Paying for COBRA Coverage continued...
The initial premium payment must be made within 45 days after the date of the COBRA election by the qualified beneficiary. Payment generally must cover the period of coverage from the date of COBRA election retroactive to the date of the loss of coverage due to the qualifying event. Premiums for successive periods of coverage are due on the date stated in the plan with a minimum 30-day grace period for payments.
The due date may not be prior to the first day of the period of coverage. For example, the due date for the month of January could not be prior to January 1 and coverage for January could not be cancelled if payment is made by January 31.
Premiums for the rest of the COBRA period must be made within 30 days after the due date for each such premium or such longer period as provided by the plan. The plan, however, is not obligated to send monthly premium notices.
COBRA beneficiaries remain subject to the rules of the plan and therefore must satisfy all costs related to deductibles, catastrophic and other benefit limits.
Health plan rules must explain how to obtain benefits and must include written procedures for processing claims. Claims procedures are to be included in the SPD booklet.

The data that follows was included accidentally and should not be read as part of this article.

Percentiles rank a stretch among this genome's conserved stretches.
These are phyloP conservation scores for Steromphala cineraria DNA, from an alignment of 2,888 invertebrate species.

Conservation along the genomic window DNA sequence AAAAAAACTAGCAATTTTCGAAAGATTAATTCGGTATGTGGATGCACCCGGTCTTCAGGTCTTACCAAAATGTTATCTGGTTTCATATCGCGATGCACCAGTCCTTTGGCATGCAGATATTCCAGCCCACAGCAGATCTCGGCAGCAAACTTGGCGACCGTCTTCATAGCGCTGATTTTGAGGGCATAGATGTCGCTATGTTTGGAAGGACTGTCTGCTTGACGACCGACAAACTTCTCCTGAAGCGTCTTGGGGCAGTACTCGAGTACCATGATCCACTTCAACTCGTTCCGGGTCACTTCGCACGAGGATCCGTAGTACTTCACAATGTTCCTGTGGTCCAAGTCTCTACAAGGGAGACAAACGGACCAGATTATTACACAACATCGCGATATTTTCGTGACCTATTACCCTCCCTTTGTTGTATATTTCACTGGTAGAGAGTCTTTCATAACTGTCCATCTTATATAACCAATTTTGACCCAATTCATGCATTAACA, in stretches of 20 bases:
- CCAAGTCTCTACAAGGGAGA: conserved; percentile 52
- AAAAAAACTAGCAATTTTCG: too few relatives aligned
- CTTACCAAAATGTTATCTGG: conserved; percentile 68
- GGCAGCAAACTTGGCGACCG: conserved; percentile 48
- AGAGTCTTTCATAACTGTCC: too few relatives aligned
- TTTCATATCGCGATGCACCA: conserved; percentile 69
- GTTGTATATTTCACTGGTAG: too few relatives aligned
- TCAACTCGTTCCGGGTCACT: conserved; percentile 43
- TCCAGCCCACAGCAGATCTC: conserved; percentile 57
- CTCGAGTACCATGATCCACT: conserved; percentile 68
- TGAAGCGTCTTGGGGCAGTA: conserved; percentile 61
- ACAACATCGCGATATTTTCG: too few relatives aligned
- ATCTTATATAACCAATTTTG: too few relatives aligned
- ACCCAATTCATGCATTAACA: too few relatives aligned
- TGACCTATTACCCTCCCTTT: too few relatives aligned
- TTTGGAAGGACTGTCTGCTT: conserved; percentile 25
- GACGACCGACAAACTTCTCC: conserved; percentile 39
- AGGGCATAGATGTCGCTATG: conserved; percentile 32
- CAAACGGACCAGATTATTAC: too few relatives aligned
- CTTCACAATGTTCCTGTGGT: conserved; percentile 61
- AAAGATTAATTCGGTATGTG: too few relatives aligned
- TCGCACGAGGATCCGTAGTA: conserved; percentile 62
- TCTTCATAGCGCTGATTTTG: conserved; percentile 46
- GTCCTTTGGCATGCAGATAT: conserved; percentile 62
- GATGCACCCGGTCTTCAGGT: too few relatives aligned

You should submit a written claim for benefits to whomever is designated to operate the health plan (employer, plan administrator, etc.). If the claim is denied, notice of denial must be in writing and furnished generally within 90 days after the claim is filed. The notice should state the reasons for the denial, any additional information needed to support the claim and procedures for appealing the denial.
You have 60 days to appeal a denial and must receive a decision on the appeal within 60 days after that unless the plan:
- provides for a special hearing, or
- the decision must be made by a group which meets only on a periodic basis.
Contact the plan administrator for more information on filing a claim for benefits. Complete plan rules are available from employers or benefits offices. There can be charges up to 25 cents a page for copies of plan rules.
Coordination with Other Benefits
The Family and Medical Leave Act (FMLA), effective August 5, 1993, requires an employer to maintain coverage under any "group health plan" for an employee on FMLA leave under the same conditions coverage would have been provided if the employee had continued working. Coverage provided under the FMLA is not COBRA coverage, and FMLA leave is not a qualifying event under COBRA. A COBRA qualifying event may occur, however, when an employer's obligation to maintain health benefits under FMLA ceases, such as when an employee notifies an employer of his or her intent not to return to work.
Further information on FMLA is available from the nearest office of the Wage and Hour Division, listed in most telephone directories under U.S. Government, Department of Labor, Employment Standards Administration.